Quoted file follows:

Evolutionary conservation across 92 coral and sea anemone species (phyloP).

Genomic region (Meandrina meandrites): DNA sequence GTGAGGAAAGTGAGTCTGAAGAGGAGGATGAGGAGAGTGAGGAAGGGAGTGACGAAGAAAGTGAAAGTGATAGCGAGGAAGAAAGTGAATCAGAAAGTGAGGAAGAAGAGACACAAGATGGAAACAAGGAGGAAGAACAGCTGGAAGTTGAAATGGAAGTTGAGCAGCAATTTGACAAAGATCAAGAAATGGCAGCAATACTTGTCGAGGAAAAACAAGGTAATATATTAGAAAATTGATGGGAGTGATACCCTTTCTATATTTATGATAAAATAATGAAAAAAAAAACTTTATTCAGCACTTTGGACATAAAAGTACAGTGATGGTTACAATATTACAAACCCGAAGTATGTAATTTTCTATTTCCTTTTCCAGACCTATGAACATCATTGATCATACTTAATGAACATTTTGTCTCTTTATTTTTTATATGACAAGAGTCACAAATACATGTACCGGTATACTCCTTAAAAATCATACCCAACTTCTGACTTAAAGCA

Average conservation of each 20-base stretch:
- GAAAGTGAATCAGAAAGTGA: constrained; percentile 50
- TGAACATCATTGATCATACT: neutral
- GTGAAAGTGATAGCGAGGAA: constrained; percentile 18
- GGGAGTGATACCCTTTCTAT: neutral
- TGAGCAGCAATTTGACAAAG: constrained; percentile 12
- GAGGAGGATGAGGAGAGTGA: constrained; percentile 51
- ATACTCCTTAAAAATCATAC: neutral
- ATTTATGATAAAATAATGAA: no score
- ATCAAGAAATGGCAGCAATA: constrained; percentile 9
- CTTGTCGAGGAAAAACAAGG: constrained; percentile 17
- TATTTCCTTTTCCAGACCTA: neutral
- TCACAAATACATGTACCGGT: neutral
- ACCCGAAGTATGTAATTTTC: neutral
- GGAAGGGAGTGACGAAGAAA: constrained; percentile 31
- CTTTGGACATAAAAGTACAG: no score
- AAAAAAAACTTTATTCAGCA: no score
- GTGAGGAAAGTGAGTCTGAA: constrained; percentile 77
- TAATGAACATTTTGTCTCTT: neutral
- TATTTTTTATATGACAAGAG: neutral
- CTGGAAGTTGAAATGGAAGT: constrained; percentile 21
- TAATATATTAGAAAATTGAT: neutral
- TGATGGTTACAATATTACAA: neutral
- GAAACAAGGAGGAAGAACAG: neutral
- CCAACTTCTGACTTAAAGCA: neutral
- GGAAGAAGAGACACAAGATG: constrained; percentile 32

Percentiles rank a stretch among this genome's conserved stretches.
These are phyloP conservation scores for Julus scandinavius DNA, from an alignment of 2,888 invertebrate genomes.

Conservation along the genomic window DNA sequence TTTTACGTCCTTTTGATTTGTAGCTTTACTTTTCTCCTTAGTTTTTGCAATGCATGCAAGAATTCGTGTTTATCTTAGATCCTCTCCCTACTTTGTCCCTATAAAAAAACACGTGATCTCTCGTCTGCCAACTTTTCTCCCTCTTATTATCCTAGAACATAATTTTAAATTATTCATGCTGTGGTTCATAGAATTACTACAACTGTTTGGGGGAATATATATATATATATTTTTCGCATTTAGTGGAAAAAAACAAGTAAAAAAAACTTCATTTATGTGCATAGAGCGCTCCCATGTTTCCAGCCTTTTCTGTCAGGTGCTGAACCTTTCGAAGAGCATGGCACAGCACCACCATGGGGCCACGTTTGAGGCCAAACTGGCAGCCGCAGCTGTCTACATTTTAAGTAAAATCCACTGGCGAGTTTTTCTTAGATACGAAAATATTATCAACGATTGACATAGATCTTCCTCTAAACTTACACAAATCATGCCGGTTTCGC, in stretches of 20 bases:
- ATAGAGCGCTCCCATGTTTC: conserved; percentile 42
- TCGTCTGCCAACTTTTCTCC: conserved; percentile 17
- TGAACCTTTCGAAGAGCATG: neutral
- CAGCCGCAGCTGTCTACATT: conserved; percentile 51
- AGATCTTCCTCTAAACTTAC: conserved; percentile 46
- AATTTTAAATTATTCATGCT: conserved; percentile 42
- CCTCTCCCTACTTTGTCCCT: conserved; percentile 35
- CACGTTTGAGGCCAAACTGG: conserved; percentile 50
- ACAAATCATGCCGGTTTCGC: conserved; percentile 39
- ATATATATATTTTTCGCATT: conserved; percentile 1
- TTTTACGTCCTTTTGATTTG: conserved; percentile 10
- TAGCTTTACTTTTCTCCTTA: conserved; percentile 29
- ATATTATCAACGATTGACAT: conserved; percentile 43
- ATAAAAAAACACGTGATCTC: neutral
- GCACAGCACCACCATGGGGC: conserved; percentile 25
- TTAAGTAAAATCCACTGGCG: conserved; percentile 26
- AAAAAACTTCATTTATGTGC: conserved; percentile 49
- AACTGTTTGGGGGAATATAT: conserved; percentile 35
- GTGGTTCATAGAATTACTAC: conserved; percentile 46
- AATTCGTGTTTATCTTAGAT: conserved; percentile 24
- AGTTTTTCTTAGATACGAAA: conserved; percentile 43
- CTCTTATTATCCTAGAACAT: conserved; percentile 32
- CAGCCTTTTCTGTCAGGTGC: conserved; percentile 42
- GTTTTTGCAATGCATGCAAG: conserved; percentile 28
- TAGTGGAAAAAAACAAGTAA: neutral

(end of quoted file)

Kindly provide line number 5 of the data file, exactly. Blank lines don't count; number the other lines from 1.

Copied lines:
- TGAACATCATTGATCATACT: neutral